New Nurses and Their Perceived Technical Skill Competency

John P. Angkaw, PhD(c), MEd, BScN, RN
The University of Western Ontario
London, ON

Purpose: This study aimed to investigate the self-reported technical skill competency of newly graduated baccalaureate-prepared nurses.

Rationale/Significance: Although past studies have investigated new nurse’s initial practice experience, only a limited amount of literature exists that sheds light on the technical competency of new nurses. This study was innovative, as it was one of the first research studies to investigate the self-reported technical competency of new nurses emerging from the Ontario collaborative nursing programs.

Methodology: This study utilized an instrument comprised of 60 technical skill items arranged in eight categories. Participants were asked to indicate their perceived level of competency for each skill item on a five point likert-scale.

Sample/Setting: A convenience sample was drawn from an Ontario University’s undergraduate collaborative nursing program. The research sample was homogenous, consisting of new graduate nurses obtained from an alumni list from the previous three years.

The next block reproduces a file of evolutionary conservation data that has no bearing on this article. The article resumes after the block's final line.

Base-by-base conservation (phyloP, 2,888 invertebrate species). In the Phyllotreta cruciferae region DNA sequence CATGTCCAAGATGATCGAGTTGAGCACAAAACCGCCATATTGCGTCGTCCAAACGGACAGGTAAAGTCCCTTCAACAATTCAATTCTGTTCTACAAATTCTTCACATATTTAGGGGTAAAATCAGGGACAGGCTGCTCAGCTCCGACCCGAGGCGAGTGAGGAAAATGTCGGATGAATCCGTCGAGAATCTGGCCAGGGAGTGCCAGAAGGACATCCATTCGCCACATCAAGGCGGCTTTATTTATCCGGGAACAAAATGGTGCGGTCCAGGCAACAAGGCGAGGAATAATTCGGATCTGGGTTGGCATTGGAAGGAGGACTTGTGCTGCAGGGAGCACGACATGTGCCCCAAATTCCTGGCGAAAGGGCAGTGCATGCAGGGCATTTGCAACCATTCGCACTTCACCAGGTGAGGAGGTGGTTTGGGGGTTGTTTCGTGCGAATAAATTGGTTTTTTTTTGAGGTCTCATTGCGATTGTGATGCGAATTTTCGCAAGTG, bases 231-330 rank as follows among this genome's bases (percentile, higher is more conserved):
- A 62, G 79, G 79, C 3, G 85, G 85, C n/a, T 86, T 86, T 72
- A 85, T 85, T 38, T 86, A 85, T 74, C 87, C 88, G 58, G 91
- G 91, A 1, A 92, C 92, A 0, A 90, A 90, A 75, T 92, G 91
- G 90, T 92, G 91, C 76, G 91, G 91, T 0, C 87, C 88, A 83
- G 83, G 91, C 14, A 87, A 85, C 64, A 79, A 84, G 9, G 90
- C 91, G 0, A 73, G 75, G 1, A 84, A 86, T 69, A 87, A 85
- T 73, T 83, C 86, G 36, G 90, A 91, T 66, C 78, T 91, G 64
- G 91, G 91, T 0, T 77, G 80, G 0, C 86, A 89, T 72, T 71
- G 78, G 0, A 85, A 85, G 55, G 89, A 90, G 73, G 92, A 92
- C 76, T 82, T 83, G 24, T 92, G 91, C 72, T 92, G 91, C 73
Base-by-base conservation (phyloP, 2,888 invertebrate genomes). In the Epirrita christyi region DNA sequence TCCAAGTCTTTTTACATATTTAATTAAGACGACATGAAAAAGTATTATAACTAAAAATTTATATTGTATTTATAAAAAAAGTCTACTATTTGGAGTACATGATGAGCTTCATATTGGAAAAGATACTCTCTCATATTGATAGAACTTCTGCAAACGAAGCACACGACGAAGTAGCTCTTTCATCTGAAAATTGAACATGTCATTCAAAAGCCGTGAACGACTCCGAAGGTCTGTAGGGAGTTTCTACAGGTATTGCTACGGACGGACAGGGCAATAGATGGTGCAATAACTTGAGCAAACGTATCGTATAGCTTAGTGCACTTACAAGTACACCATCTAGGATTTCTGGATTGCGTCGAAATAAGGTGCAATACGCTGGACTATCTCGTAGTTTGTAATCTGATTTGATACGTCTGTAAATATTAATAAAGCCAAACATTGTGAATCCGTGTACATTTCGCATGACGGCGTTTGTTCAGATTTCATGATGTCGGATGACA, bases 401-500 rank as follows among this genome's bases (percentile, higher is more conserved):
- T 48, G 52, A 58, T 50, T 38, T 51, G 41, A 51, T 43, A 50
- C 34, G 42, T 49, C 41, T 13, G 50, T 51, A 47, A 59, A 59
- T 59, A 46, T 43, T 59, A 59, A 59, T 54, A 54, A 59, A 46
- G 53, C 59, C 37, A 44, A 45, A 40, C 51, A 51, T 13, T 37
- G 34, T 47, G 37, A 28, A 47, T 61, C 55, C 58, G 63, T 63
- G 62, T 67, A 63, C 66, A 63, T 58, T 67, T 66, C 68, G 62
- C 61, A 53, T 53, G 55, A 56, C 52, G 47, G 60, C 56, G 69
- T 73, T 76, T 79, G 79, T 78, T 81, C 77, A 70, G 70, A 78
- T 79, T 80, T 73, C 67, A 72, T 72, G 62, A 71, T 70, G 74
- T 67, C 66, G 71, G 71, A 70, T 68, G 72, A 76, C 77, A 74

Results: Findings indicate that respondents perceived themselves to be adequately competent, however, five technical skill items received low scores: continuous cardiac monitoring, inserting naso-gastric feeding tube, postural drainage and percussion, management of ventilated patients, and administer chemotherapy. In addition, findings indicate that respondents perceived themselves to be the least competent in the respiratory skills categories.

Conclusion: The technical competency of new nurses is a much sought after commodity, since it significantly impacts patient care. Much discussion has centered on the responsibilities of schools of nursing and hospital institutions to foster the development of technical competency among new nurses, new nurses should be encouraged to take ownership over their nursing competency development. Although the new nurses in this study perceived themselves to be adequately competent, initiatives and strategies can be continuously implemented to sustain and increase their perceived competency levels.